Mass. judges hesitant to apply employment laws to 7-Eleven franchisees

By | September 3, 2023
Mass. judges hesitant to apply employment laws to 7-Eleven franchisees

Seven & i Holdings Co’s Seven Eleven convenience store logo is pictured in Tokyo, Japan January 12, 2017. REUTERS/Kim Kyung-Hoon

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  • 7-Eleven franchisees say they are actually company’s employees
  • Judge found classification law does not apply to franchise owners
  • 1st Circuit asked state court to resolve novel question

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(Reuters) – Judges on Massachusetts’ top court on Wednesday expressed doubts that 7-Eleven Inc franchisees should enjoy the same legal protections as rank-and-file workers, which trade groups say would eviscerate the franchise model.

The Massachusetts Supreme Judicial Court heard oral arguments in a bid by 7-Eleven franchisees to revive claims that they are actually glorified store managers and should be paid the minimum wage and receive other protections afforded to employees.

The 1st U.S. Circuit Court of Appeals in October asked the state court to decide whether Massachusetts’ three-pronged “ABC test” for classifying workers applies to franchise relationships at all.

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In addition to the minimum wage, employees must be paid overtime and reimbursed for work-related expenses, among other costly legal requirements. Business groups say treating franchisees as employees would devastate franchise businesses and limit opportunities for small business owners.

Justice Scott Kafker on Wednesday told Shannon Liss-Riordan of Lichten & Liss-Riordan, who represents the plaintiffs, that he was concerned about extending legal protections to people who operate individual franchises, particularly when they own multiple stores and have their own employees.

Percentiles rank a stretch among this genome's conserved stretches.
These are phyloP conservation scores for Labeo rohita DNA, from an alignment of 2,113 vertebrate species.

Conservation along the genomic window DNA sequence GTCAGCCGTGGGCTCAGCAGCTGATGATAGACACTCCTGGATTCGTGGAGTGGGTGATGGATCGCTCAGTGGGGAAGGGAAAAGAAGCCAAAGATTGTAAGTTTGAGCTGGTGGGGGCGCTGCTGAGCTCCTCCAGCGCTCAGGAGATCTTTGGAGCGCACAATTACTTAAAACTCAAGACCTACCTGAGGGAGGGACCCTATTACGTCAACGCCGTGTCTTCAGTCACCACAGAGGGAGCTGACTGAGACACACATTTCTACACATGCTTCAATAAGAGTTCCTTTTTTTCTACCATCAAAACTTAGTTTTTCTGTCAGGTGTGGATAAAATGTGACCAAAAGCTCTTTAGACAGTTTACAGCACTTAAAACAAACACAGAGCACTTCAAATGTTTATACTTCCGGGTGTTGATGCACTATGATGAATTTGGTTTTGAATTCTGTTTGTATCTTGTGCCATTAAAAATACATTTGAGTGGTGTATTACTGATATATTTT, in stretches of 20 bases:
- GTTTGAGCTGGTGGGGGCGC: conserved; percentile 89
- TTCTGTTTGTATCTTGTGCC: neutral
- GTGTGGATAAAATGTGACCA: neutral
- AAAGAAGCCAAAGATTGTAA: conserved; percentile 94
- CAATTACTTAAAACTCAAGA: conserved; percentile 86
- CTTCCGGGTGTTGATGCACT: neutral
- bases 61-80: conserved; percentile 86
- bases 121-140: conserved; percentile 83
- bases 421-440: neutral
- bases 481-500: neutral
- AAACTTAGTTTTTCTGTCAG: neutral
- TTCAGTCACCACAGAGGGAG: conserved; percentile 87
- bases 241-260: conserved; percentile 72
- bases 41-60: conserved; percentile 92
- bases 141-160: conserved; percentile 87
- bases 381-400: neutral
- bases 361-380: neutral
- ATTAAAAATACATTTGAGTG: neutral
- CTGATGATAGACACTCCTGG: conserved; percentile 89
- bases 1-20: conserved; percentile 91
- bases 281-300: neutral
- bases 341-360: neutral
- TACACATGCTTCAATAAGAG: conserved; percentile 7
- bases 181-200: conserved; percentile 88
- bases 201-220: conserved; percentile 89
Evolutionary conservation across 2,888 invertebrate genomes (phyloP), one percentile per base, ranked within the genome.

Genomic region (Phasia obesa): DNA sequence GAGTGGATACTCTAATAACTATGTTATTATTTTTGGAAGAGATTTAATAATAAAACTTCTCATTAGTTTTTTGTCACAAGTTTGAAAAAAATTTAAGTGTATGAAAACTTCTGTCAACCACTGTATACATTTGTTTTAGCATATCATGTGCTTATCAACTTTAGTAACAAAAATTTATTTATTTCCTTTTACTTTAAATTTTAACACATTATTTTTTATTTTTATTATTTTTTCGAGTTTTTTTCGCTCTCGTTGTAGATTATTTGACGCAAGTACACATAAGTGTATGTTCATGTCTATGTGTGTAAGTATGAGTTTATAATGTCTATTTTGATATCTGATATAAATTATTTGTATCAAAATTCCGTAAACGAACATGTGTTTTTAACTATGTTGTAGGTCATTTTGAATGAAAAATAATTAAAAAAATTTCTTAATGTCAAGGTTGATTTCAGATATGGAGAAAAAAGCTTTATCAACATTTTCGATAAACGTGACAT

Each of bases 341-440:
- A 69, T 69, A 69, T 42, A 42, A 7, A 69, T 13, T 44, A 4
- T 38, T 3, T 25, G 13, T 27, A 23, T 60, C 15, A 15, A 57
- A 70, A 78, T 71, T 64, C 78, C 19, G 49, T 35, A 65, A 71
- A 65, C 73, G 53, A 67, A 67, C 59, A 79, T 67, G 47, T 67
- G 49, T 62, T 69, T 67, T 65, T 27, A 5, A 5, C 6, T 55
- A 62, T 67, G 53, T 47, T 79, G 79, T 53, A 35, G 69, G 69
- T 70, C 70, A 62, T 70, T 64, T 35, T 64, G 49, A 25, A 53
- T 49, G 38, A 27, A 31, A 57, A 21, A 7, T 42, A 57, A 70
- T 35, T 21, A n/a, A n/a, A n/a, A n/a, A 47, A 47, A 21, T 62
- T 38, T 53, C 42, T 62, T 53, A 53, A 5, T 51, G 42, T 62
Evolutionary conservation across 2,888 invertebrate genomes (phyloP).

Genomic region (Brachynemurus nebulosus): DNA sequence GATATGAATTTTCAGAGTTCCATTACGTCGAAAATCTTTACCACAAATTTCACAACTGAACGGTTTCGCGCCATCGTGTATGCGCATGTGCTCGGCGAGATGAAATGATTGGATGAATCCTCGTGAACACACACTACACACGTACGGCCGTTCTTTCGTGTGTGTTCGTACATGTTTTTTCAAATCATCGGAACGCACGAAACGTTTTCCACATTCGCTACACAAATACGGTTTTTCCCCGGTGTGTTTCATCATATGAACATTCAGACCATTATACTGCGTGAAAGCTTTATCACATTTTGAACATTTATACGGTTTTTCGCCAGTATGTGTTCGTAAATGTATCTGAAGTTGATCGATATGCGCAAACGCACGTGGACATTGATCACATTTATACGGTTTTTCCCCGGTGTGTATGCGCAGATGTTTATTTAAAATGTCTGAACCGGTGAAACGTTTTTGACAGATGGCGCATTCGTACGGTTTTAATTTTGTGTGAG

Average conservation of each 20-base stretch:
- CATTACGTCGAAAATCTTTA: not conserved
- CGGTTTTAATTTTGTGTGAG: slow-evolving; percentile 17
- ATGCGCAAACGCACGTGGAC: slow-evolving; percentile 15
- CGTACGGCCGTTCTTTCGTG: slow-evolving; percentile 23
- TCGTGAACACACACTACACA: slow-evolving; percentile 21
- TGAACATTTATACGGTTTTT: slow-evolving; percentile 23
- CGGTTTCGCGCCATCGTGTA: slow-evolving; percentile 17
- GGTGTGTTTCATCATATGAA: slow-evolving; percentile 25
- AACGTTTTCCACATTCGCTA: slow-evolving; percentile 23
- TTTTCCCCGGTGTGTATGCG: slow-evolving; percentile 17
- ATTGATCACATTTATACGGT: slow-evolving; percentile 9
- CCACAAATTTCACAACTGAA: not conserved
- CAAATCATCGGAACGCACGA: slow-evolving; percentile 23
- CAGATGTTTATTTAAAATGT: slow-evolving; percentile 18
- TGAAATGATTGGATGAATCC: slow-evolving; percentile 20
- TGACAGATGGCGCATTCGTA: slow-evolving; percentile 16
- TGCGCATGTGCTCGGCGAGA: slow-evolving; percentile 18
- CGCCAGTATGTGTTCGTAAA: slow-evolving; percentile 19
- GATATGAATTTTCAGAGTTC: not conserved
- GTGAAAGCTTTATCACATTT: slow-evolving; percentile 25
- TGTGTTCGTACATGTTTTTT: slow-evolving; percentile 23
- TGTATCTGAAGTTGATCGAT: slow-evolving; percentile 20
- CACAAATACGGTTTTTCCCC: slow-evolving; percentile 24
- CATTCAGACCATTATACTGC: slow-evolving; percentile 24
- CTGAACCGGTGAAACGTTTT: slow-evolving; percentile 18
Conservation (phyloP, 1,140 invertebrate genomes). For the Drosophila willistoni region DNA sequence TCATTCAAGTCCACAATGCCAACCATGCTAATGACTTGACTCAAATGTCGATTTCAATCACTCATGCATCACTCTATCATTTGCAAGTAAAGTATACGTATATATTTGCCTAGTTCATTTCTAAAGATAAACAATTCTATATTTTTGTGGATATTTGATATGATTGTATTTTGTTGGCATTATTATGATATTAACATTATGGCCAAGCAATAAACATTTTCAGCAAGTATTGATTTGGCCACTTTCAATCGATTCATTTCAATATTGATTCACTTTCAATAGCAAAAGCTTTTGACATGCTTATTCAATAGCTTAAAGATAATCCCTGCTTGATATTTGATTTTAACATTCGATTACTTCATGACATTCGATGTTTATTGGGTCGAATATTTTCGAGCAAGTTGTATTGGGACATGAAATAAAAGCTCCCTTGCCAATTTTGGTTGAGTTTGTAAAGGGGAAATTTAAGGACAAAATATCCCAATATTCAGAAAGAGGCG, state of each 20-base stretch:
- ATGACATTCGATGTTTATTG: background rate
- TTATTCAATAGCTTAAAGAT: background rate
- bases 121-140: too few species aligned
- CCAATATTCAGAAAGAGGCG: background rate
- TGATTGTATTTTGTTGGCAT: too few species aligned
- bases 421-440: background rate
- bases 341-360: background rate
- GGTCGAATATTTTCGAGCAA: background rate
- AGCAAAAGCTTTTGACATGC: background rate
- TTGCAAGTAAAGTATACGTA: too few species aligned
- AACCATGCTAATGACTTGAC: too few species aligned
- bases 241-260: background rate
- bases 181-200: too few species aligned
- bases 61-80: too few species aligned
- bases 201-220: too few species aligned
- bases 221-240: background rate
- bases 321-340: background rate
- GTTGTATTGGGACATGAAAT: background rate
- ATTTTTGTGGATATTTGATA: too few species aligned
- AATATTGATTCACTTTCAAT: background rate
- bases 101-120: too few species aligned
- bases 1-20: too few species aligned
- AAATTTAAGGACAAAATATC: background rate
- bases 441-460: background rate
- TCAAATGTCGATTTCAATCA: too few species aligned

“I’m very sympathetic to the little guy who is working in all these stores,” Kafker said. “But I have very little sympathy for your argument that would convert entrepreneurs into employees.”

Liss-Riordan told the seven-member court that merely applying the ABC test to franchisees did not mean they would be found to be employees. And not doing so would embolden companies to use the franchise model to evade legal requirements, she said.

“If 7-Eleven gets its way here … every industry in the commonwealth is going to start naming their employees ‘franchisees,'” Liss-Riordan said.

The plaintiffs, who first sued in 2017, claim they are 7-Eleven’s employees under state law because of the degree of control the company exercises over them, including requirements that franchisees remain open 24 hours a day and carry specific products.

The company countered that the worker classification law did not apply to franchisors at all because they are governed by a U.S. Federal Trade Commission rule regulating franchise relationships.

A federal judge last year agreed, saying the FTC rule effectively created a separate classification of worker apart from employees and independent contractors.

Norman Leon of DLA Piper, who represents 7-Eleven, said on Wednesday that because the FTC rule requires franchisors to exert some control over franchisees, they would always be deemed employers under Massachusetts’ exacting standard.

“No franchisor can pass the test, and no franchisors can exist financially if the test applies,” Leon said.

The case is Patel v. 7-Eleven Inc, Massachusetts Supreme Judicial Court, No. SJC-13166.

For the plaintiffs: Shannon Liss-Riordan of Lichten & Liss-Riordan

For 7-Eleven: Norman Leon of DLA Piper

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